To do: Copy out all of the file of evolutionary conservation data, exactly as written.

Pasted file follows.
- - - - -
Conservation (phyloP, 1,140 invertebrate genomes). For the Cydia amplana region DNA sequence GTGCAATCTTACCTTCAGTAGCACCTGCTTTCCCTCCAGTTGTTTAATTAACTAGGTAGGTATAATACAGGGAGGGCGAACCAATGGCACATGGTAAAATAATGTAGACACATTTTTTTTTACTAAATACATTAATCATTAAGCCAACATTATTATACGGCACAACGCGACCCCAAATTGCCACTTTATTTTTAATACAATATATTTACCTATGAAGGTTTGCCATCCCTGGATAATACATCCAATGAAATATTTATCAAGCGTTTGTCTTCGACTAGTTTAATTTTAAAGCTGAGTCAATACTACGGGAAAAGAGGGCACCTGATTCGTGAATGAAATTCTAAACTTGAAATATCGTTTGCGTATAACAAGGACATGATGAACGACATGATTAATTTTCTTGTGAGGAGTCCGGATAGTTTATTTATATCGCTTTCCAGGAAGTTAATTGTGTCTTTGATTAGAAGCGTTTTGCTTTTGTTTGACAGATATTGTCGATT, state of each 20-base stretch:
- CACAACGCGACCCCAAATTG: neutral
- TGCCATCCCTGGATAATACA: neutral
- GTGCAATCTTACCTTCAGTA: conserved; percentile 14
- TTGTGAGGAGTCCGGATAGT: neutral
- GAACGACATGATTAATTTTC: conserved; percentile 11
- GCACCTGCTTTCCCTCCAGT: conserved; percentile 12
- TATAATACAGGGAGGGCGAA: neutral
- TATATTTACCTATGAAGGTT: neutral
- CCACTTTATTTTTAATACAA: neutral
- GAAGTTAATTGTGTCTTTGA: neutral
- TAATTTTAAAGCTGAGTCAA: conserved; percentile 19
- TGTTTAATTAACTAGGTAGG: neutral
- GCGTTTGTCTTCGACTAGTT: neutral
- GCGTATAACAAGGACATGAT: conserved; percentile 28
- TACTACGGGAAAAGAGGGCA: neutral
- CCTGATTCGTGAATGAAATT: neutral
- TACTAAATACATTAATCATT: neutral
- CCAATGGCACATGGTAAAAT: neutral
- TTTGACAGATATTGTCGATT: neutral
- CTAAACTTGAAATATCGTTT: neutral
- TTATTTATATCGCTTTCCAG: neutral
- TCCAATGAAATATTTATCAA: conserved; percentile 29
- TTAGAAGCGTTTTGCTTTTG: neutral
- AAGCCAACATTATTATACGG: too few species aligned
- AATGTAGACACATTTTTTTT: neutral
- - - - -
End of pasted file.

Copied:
Conservation (phyloP, 1,140 invertebrate genomes). For the Cydia amplana region DNA sequence GTGCAATCTTACCTTCAGTAGCACCTGCTTTCCCTCCAGTTGTTTAATTAACTAGGTAGGTATAATACAGGGAGGGCGAACCAATGGCACATGGTAAAATAATGTAGACACATTTTTTTTTACTAAATACATTAATCATTAAGCCAACATTATTATACGGCACAACGCGACCCCAAATTGCCACTTTATTTTTAATACAATATATTTACCTATGAAGGTTTGCCATCCCTGGATAATACATCCAATGAAATATTTATCAAGCGTTTGTCTTCGACTAGTTTAATTTTAAAGCTGAGTCAATACTACGGGAAAAGAGGGCACCTGATTCGTGAATGAAATTCTAAACTTGAAATATCGTTTGCGTATAACAAGGACATGATGAACGACATGATTAATTTTCTTGTGAGGAGTCCGGATAGTTTATTTATATCGCTTTCCAGGAAGTTAATTGTGTCTTTGATTAGAAGCGTTTTGCTTTTGTTTGACAGATATTGTCGATT, state of each 20-base stretch:
- CACAACGCGACCCCAAATTG: neutral
- TGCCATCCCTGGATAATACA: neutral
- GTGCAATCTTACCTTCAGTA: conserved; percentile 14
- TTGTGAGGAGTCCGGATAGT: neutral
- GAACGACATGATTAATTTTC: conserved; percentile 11
- GCACCTGCTTTCCCTCCAGT: conserved; percentile 12
- TATAATACAGGGAGGGCGAA: neutral
- TATATTTACCTATGAAGGTT: neutral
- CCACTTTATTTTTAATACAA: neutral
- GAAGTTAATTGTGTCTTTGA: neutral
- TAATTTTAAAGCTGAGTCAA: conserved; percentile 19
- TGTTTAATTAACTAGGTAGG: neutral
- GCGTTTGTCTTCGACTAGTT: neutral
- GCGTATAACAAGGACATGAT: conserved; percentile 28
- TACTACGGGAAAAGAGGGCA: neutral
- CCTGATTCGTGAATGAAATT: neutral
- TACTAAATACATTAATCATT: neutral
- CCAATGGCACATGGTAAAAT: neutral
- TTTGACAGATATTGTCGATT: neutral
- CTAAACTTGAAATATCGTTT: neutral
- TTATTTATATCGCTTTCCAG: neutral
- TCCAATGAAATATTTATCAA: conserved; percentile 29
- TTAGAAGCGTTTTGCTTTTG: neutral
- AAGCCAACATTATTATACGG: too few species aligned
- AATGTAGACACATTTTTTTT: neutral